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On a giant screen at the Corning Museum of Glass in upstate New York, video images flash by-news footage of a war, an inauguration, a spaceshot, a game show-along with real-time projections of museumgoers staring up in wonder. The source of all these images? A strand of glass, thinner than a human hair, yet wide enough to carry more information than three million copper wires, the technology it replaced. Cor-ning is justified in showing off its invention: optical-fiber technology ranks as one of the technological miracles of the 20th century.

Too bad we’re in constant need of new miracles to keep up with the voracious network demands that this century is placing on these thin glass fibers. Fiber optics is, after all, a pre-Web technology; and much of the fiber that carries-in addition to telephone conversations-today’s e-mail messages, music downloads and video streams was installed before most people were even aware of those media. What used to seem like a shameless waste of capacity now seems woefully inadequate. Our appetite for bandwidth is growing at an exponential rate, with no sign of slowing. Tracey Vanik, technical director at telecommunications consulting firm RHK, compares the Internet to Star Trek’s voracious Borg: “Whatever bandwidth is made available, the Internet will swallow.”

Optical fiber made by Corning, Lucent Technologies and other giant telecom suppliers is found throughout the telecommunications system, connecting us when we browse our favorite Web sites or place calls to Tokyo. But much of the cutting-edge research being done today on fiber optics goes into improving the capacity of the system’s “backbone”: the fattest of the fat data pipes, which whip data across continents and connect urban centers.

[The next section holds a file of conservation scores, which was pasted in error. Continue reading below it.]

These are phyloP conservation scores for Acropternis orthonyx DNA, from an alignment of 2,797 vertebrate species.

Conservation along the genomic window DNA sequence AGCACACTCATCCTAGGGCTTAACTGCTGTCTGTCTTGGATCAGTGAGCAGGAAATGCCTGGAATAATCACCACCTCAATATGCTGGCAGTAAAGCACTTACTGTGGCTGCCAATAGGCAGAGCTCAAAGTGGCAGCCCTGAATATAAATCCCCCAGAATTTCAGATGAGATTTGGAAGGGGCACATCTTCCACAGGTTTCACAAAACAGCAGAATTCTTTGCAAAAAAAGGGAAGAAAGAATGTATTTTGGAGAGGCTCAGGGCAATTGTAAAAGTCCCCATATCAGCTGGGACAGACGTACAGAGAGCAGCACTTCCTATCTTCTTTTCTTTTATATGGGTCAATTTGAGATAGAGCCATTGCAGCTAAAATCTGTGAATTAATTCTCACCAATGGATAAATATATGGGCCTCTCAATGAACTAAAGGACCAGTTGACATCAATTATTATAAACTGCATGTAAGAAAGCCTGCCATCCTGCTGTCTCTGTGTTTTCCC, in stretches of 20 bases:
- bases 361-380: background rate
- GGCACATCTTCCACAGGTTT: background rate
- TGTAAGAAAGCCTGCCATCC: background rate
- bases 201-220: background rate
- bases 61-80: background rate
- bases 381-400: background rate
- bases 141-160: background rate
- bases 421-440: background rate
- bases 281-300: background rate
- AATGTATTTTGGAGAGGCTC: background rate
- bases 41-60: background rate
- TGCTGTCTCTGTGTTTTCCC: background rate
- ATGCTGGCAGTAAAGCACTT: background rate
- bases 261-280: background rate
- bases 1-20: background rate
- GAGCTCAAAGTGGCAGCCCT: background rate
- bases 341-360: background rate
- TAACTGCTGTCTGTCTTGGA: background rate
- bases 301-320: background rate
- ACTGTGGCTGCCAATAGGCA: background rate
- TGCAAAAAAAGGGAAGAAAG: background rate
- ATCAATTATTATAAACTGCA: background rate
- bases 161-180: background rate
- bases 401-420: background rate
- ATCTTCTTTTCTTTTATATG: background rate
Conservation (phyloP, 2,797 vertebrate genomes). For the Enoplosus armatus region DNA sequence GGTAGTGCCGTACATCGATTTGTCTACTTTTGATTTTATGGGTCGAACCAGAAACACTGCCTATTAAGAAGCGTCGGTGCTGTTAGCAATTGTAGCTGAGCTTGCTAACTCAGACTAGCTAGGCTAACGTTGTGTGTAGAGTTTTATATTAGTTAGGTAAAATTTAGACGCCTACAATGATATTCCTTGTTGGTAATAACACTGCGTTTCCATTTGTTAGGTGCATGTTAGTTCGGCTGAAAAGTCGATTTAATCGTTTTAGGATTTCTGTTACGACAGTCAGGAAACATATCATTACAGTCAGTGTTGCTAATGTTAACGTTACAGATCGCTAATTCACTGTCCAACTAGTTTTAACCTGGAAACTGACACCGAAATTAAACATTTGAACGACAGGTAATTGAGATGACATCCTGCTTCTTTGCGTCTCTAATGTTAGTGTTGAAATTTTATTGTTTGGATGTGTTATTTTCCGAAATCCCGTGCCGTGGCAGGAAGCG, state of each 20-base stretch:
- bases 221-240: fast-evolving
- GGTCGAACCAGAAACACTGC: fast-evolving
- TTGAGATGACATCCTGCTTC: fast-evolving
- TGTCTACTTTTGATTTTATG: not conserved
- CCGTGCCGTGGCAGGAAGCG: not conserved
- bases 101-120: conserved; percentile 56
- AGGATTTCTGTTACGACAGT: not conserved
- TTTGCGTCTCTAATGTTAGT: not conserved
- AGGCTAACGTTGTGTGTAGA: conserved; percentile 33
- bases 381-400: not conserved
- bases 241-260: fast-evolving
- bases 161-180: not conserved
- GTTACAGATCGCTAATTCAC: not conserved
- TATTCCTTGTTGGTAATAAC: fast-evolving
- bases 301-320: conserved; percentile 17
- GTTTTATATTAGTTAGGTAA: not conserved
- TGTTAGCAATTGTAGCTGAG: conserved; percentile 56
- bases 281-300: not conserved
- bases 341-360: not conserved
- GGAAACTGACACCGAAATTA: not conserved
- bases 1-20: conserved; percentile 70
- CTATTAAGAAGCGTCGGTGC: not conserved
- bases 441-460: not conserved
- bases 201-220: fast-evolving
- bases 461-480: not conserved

“Backbone” is a convenient metaphor-but it gives too neat a picture. A vertebrate organism has a single backbone, but the telecom system doesn’t; no single company owns these high-capacity interurban cables, and no one organization makes sure they are up to the challenge of meeting worldwide bandwidth demands. In some cases telecommunications companies-the WorldComs and Sprints and AT&Ts of the world-will seek to cover high-traffic routes with their own cables, laying spaghetti-like strands parallel to one another along highway and railroad rights-of-way, linking metropolitan loops across continents and oceans. In other cases, carriers lease optical-fiber cables from other carriers; indeed, some carriers are solely in the business of leasing backbone capacity.

All carriers, though, are faced with the same challenge: how to stay ahead of the bandwidth demand curve. Research at Corning and elsewhere shows that every improvement in performance comes at a price; building a better backbone seems to be a question of choosing just the right trade-offs.

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